Melody Carlson is well known for creating spirited, spunky characters who persist beyond their dismal circumstances and find unique ways of solving problems and bettering their situations. In her newest novel, LIMELIGHT, she offers her countless fans a thoroughly delightful escape into the fictional world of a former jet-set actress named Claudette Fioré.
In her early 80s, Claudette is one miserable widow who decided to take her future into her own hands and kill herself. The story opens in a "home" where Claudette is convalescing, or, in other words, where doctors and nurses are keeping a close eye on her. As her beautiful mansion in Beverly Hills has been taken from her due to an unscrupulous accountant and years of back taxes, Claudette's current living situation is nothing like the opulent lifestyle to which she had grown accustomed as the wife to famed Hollywood director Gavin Fioré. Having taken for granted all the perks that go along with money and power, Claudette is completely terrorized by the mere thought of living a "normal" life sans housekeepers, cook and chauffeur.
Gavin's son Michael (who is close in age to Claudette) resides in Hawaii with his lover, Richard, but arrives in gentlemanly style to remove Claudette from the "home" and help her get acclimated into real life. Michael, similarly used to the same pampered existence as Claudette, tries his level best to caress positive emotions out of her. He gallantly leads Claudette by the hand to her storage unit where they tag the valuables to be transported to the house in Silverton that belonged to her deceased mother. Without any other option, the old modest homestead is Claudette's only hope.
Traveling in her Jaguar, Claudette barely makes the trip to Silverton where Michael sets up housekeeping for his stepmother. Having succeeded in settling Claudette in, Michael returns home to Hawaii, leaving her to figure out minor tasks that most adults (and even children) take for granted. It is one comical scene after another as Claudette discovers novel ways of eating, drinking, bathing and staying warm. Having never had to lift a finger, she struggles to put away her groceries in an orderly manner and has to prep herself to tackle doing the dishes. From antic to antic, Claudette somehow survives the “common” life and even finds little victories to celebrate.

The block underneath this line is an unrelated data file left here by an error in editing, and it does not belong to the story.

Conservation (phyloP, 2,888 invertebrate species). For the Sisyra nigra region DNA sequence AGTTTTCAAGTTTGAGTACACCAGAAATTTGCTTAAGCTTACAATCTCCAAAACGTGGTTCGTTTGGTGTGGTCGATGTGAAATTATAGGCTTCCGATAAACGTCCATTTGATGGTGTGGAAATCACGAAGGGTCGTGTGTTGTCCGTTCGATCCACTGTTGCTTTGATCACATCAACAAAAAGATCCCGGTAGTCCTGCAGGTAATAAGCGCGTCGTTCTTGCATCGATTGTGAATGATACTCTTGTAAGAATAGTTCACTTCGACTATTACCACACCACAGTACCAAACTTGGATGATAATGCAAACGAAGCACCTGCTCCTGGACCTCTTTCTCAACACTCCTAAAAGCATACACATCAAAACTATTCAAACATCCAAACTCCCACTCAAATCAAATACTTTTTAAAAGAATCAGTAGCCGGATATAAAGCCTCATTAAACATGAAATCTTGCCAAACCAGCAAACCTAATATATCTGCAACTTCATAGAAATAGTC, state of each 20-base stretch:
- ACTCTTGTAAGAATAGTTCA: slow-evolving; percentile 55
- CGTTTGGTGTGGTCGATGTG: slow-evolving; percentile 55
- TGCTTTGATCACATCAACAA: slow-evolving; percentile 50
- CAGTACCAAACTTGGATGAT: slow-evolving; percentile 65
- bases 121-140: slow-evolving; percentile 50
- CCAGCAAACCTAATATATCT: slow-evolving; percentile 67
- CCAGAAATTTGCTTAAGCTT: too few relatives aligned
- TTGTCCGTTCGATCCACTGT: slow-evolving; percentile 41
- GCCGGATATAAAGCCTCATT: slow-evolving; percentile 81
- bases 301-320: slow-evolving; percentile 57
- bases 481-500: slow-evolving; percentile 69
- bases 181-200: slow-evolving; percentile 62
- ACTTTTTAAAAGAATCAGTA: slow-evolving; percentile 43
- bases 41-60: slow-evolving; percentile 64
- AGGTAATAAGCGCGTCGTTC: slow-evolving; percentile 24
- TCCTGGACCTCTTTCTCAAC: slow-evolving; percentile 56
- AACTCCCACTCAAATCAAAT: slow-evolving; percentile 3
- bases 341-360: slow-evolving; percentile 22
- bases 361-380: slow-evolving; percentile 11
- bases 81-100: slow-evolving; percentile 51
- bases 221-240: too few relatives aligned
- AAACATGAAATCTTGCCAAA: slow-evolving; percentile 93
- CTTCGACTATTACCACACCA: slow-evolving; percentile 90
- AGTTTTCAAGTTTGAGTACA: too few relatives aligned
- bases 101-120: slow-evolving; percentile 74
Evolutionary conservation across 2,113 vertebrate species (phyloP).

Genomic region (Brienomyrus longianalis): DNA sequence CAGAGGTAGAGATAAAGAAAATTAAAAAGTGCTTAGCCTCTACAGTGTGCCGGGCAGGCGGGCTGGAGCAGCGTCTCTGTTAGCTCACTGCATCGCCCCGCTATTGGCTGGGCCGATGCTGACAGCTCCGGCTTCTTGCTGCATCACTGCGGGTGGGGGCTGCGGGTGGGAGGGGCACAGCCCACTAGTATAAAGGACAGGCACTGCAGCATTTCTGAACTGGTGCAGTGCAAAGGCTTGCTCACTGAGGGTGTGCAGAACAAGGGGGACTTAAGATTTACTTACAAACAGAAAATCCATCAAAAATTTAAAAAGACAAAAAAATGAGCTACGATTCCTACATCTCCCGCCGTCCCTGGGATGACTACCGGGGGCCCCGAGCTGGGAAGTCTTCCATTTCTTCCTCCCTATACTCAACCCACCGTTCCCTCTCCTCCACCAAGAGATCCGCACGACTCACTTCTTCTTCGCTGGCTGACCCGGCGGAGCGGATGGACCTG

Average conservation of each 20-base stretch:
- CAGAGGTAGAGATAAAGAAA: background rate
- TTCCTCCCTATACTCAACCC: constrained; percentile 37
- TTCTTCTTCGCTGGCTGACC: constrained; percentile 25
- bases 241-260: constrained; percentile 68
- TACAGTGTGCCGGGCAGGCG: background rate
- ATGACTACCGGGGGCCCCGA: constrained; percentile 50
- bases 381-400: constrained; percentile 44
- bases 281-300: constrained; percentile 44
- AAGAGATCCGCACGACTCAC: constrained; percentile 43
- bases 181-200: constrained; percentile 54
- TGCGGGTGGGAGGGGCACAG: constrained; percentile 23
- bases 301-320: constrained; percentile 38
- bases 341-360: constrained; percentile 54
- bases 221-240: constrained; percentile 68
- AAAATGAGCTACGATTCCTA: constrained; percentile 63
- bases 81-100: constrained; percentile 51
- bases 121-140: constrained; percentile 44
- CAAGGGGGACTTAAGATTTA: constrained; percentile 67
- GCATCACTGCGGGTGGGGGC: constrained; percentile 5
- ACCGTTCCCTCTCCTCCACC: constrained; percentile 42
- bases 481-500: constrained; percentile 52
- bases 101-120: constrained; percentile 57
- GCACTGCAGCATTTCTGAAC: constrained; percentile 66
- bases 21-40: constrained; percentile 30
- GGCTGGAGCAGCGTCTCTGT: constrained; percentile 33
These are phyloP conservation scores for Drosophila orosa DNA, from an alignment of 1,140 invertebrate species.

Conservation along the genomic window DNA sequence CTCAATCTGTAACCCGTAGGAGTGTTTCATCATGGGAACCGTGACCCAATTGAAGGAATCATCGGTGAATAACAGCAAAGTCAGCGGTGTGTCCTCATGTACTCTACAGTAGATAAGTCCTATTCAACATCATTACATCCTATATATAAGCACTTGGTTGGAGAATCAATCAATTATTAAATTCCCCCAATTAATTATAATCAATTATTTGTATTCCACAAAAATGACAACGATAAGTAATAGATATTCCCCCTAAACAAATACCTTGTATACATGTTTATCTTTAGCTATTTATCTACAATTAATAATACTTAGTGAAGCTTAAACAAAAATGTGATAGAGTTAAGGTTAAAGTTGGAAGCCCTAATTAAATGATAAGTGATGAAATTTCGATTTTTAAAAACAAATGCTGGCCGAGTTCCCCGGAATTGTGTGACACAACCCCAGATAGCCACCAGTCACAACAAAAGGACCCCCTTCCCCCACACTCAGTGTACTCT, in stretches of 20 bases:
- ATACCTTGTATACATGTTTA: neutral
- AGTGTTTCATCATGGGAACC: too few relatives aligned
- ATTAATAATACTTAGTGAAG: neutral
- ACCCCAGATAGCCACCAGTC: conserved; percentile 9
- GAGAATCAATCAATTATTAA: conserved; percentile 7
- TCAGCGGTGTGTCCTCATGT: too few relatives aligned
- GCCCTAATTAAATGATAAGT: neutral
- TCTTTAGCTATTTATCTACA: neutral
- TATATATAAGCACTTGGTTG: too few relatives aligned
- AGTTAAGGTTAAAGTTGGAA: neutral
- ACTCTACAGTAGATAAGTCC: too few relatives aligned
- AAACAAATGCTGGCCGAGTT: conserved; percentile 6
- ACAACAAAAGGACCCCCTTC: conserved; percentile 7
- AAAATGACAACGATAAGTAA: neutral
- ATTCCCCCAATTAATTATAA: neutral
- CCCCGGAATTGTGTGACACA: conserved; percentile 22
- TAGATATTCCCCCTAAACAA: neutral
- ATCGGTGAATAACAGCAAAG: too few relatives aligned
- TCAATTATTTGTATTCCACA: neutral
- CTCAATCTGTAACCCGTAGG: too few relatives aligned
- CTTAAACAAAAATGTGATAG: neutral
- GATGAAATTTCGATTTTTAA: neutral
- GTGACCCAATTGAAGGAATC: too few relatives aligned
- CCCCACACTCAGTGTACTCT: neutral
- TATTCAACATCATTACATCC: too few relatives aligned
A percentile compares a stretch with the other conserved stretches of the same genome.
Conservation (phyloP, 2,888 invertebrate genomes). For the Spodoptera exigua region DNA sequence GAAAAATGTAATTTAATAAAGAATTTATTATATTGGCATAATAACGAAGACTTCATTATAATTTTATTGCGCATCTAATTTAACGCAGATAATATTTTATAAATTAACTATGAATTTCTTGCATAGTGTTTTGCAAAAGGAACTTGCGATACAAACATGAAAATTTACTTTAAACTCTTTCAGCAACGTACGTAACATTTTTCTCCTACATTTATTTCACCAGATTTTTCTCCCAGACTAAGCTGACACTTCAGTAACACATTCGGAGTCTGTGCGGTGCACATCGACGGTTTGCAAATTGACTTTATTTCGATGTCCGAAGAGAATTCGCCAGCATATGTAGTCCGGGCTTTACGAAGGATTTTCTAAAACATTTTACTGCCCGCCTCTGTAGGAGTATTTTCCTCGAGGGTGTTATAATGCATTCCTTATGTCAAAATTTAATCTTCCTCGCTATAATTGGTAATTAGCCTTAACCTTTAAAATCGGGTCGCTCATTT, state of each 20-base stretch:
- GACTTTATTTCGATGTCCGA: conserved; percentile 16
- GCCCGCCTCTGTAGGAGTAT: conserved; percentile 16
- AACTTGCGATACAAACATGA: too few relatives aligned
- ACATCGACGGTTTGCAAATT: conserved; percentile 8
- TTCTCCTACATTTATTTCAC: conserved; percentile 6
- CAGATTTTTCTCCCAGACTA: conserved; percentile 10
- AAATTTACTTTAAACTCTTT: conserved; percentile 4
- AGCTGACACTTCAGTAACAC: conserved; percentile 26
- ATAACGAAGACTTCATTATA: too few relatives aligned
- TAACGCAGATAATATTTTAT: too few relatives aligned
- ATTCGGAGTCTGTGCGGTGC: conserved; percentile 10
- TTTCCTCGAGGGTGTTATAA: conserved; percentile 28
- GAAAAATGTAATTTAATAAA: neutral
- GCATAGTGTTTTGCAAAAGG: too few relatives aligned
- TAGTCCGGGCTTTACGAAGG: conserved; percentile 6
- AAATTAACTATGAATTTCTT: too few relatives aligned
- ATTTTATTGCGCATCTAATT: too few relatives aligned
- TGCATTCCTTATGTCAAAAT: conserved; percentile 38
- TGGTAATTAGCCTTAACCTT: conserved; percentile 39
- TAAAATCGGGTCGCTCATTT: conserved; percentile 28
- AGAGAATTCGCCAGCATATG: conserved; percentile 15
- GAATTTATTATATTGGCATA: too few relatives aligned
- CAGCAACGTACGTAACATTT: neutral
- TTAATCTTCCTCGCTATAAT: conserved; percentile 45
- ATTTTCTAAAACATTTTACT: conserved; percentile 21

But there are more weighty considerations to contemplate than simple survival. Claudette's estranged younger sister, Violet, also lives in Silverton, and when the two meet and greet, fireworks spark a whole history of resentment and unforgiveness. With no friends to speak of, Claudette's quiet hours force her to reminisce about the past and consider her own part in the painful distance between herself and Violet. Circumstances of the most hilarious type fall like dominos around Claudette's feet, and she eventually does business with the past, present and future.
Melody Carlson's tale is chock-full of fun, laughter and ongoing internal commentary by Claudette, which will leave readers longing for a sequel to this lovable (though acidic) elderly character's foibles and follies.
Reviewed by Michele Howe on October 6, 2009